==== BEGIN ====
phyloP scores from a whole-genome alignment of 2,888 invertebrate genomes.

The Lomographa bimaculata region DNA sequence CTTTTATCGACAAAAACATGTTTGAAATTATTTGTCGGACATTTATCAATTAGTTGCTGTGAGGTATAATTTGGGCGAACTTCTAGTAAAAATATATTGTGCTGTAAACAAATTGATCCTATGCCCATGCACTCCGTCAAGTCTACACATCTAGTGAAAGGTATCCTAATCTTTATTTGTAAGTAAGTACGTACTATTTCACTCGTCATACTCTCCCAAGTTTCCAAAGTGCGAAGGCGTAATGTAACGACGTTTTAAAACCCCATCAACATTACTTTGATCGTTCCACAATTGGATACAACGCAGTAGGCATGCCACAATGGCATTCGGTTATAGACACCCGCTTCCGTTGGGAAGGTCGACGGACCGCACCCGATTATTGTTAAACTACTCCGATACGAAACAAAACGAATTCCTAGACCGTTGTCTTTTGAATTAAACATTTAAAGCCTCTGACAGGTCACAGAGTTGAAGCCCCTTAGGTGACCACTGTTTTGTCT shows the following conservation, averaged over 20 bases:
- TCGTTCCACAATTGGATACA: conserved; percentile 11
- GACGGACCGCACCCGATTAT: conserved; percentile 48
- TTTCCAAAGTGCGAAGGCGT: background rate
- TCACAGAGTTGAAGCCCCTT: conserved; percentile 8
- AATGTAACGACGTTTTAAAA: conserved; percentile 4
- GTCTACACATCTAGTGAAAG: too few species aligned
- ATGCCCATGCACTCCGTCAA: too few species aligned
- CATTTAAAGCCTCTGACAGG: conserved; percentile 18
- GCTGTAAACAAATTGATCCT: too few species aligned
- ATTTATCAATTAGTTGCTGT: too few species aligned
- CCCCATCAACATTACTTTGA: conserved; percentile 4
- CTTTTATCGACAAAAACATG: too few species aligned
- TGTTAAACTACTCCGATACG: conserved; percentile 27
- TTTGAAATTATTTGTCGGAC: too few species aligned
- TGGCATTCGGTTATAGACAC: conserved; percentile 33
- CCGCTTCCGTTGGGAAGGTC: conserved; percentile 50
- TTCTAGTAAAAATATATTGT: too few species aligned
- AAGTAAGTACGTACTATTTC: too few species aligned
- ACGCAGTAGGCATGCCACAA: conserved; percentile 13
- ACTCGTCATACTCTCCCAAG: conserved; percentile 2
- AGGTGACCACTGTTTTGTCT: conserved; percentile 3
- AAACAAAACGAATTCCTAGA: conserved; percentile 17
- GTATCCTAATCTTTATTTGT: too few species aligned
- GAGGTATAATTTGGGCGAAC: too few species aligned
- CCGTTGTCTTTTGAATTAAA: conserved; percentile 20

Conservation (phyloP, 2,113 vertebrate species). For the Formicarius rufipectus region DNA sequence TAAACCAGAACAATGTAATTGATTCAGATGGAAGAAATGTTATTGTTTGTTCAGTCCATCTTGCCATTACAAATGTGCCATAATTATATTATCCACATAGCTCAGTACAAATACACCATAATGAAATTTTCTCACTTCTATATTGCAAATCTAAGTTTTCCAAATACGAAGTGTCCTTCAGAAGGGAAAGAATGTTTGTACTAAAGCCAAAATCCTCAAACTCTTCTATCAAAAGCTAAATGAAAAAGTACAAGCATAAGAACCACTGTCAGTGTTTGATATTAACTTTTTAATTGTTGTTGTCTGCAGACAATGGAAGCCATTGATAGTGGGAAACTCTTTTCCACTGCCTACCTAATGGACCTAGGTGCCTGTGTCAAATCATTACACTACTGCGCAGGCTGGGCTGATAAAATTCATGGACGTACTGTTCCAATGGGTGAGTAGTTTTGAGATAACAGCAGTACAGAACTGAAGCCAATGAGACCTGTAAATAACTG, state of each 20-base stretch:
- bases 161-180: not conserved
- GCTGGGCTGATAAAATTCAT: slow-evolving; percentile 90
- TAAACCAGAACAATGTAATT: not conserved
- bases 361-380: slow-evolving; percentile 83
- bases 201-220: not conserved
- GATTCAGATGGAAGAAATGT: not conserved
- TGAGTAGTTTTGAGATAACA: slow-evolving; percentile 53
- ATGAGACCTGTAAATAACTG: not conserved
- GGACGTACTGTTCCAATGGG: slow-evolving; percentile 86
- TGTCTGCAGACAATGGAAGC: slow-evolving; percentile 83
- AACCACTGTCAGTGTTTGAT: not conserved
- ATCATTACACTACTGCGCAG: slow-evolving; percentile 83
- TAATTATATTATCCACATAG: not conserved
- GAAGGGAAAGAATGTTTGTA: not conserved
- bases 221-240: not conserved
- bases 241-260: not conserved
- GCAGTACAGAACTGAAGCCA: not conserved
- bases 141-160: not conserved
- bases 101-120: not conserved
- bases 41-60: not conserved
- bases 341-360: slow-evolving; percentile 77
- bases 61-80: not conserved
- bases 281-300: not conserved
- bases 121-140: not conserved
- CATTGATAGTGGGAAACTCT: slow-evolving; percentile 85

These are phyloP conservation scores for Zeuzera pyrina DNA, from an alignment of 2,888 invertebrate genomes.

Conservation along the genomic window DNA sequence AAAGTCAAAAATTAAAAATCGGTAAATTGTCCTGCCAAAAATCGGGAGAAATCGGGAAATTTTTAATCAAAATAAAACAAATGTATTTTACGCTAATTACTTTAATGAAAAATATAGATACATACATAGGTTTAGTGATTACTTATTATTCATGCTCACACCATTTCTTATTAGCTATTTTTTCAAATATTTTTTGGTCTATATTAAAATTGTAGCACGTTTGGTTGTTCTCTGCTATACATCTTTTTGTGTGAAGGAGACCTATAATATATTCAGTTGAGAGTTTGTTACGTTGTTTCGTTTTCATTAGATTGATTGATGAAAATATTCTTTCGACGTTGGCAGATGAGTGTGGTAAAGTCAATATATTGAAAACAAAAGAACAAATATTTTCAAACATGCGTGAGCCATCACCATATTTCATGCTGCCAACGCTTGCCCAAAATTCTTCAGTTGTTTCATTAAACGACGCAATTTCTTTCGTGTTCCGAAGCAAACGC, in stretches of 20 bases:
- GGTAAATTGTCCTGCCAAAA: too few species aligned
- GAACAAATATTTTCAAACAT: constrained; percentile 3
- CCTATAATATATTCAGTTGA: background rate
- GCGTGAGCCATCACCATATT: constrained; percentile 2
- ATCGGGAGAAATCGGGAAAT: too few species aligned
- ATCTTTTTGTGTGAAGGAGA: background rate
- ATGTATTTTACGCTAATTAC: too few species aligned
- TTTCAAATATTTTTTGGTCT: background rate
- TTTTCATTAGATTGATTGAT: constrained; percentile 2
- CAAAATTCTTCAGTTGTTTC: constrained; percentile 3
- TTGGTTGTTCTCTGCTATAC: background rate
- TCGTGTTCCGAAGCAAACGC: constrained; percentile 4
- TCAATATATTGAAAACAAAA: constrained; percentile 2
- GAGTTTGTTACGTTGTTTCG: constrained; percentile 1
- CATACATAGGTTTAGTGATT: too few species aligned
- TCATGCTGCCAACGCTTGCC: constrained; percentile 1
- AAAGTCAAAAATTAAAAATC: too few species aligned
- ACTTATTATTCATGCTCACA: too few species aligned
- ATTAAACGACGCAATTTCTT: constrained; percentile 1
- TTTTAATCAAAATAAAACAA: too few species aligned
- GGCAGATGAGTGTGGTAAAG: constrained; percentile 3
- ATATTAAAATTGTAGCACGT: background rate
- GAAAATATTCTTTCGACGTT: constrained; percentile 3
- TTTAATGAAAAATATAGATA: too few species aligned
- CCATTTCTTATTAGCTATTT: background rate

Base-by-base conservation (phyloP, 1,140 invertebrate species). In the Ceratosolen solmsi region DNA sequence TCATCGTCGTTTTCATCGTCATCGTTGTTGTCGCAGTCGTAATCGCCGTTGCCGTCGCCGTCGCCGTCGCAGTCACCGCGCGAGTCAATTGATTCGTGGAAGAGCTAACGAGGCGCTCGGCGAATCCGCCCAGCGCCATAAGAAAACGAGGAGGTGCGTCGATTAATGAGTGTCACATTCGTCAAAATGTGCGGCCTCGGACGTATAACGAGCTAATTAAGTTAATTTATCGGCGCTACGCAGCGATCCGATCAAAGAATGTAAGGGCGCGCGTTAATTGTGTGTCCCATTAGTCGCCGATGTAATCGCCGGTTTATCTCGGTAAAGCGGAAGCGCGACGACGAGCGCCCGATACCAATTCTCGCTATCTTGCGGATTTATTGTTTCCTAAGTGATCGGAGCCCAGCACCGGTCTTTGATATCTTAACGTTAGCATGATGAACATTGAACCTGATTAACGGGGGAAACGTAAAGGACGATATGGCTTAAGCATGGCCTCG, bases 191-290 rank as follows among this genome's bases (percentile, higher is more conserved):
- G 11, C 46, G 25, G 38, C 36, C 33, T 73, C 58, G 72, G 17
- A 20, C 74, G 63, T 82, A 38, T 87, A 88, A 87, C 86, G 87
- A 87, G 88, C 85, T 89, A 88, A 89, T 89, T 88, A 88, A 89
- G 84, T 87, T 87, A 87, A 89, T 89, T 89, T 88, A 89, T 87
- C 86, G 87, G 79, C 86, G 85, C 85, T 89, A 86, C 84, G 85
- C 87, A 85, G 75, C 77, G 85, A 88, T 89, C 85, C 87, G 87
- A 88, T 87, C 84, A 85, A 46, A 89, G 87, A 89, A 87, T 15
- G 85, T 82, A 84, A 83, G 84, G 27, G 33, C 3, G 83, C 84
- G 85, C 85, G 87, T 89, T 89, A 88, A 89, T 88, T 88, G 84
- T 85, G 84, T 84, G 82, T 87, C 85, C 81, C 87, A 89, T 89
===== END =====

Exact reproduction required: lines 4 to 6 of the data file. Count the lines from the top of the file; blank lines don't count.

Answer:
- GACGGACCGCACCCGATTAT: conserved; percentile 48
- TTTCCAAAGTGCGAAGGCGT: background rate
- TCACAGAGTTGAAGCCCCTT: conserved; percentile 8